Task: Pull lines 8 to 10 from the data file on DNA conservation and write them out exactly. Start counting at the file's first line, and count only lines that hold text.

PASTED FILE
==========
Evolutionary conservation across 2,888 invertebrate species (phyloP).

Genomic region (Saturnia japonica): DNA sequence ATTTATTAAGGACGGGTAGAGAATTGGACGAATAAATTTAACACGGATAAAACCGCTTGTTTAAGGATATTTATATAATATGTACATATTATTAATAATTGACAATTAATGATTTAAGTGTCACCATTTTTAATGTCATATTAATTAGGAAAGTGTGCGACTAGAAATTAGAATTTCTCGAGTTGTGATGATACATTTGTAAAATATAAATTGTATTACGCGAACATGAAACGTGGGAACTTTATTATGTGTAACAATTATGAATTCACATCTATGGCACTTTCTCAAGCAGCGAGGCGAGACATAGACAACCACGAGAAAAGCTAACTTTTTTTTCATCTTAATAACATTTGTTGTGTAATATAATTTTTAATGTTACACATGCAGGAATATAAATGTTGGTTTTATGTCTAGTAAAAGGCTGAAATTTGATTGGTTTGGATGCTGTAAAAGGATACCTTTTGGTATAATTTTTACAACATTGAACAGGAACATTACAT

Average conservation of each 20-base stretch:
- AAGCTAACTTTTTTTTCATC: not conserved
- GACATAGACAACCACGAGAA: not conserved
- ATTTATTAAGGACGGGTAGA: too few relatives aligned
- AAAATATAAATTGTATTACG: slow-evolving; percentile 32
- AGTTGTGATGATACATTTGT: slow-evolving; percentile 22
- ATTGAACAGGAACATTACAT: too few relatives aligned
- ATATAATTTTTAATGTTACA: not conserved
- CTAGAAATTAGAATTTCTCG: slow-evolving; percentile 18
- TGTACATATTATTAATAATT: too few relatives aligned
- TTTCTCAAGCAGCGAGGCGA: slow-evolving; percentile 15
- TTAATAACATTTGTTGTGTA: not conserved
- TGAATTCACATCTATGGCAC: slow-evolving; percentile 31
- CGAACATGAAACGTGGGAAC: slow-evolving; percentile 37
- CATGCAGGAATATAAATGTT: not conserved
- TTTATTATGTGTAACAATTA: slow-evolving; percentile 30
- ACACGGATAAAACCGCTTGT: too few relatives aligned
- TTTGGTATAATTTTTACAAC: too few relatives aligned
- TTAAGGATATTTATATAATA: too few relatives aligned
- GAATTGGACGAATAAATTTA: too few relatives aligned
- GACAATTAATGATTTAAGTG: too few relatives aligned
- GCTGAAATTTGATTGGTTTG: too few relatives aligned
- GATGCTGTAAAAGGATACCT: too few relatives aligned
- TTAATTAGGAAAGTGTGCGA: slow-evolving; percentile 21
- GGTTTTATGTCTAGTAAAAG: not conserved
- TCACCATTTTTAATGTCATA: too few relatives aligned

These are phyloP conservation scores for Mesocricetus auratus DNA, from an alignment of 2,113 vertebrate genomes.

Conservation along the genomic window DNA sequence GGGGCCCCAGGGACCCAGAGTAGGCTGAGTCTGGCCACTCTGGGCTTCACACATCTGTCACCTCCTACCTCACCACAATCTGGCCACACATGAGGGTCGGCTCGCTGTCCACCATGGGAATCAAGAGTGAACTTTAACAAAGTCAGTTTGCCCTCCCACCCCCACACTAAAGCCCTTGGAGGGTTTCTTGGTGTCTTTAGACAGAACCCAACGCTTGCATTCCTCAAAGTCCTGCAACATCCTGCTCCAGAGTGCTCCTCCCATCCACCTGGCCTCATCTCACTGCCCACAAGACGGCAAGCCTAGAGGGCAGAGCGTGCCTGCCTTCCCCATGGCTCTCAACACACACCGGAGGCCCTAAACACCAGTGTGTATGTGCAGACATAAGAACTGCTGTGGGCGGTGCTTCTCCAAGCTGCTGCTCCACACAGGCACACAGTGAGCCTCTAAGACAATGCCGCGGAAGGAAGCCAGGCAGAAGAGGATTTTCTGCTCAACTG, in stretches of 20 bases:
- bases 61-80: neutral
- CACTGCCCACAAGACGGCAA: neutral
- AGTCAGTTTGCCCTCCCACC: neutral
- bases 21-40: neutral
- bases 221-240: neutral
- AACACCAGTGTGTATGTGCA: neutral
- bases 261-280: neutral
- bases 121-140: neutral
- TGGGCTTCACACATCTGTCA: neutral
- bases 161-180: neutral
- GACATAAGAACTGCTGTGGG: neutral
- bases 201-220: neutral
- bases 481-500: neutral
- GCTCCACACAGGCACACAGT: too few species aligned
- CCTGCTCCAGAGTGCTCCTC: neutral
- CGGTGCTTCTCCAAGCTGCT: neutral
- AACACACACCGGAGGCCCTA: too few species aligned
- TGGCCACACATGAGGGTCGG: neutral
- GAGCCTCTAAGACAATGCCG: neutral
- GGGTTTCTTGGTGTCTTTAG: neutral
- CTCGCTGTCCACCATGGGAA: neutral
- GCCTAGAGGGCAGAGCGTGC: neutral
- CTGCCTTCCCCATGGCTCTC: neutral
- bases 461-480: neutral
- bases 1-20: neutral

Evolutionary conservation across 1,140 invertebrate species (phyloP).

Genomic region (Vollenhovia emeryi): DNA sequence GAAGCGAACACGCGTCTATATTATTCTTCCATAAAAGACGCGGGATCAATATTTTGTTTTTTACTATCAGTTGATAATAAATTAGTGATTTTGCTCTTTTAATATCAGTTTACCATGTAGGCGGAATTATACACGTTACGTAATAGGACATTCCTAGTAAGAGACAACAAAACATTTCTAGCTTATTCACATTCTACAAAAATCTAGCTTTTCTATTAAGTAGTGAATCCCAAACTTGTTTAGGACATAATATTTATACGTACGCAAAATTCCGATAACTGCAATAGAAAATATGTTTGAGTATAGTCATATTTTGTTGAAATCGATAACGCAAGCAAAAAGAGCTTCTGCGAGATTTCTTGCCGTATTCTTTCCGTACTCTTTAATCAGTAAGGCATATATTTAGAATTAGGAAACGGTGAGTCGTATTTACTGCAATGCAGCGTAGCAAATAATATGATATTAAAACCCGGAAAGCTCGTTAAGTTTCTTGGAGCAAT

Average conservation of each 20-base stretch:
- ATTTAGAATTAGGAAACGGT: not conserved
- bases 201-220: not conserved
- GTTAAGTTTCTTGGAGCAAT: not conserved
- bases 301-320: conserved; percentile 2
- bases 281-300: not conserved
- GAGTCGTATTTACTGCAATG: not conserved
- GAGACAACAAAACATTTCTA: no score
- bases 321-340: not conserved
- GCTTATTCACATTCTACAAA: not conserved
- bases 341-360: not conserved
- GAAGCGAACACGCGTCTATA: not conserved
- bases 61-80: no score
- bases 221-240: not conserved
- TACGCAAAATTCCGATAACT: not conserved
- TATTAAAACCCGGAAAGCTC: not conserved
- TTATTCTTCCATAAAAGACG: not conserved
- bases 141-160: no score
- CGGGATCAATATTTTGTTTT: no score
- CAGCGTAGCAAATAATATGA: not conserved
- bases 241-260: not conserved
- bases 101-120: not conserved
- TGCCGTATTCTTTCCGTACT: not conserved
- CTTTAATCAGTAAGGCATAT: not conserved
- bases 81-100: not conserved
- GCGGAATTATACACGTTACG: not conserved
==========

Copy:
- AGTTGTGATGATACATTTGT: slow-evolving; percentile 22
- ATTGAACAGGAACATTACAT: too few relatives aligned
- ATATAATTTTTAATGTTACA: not conserved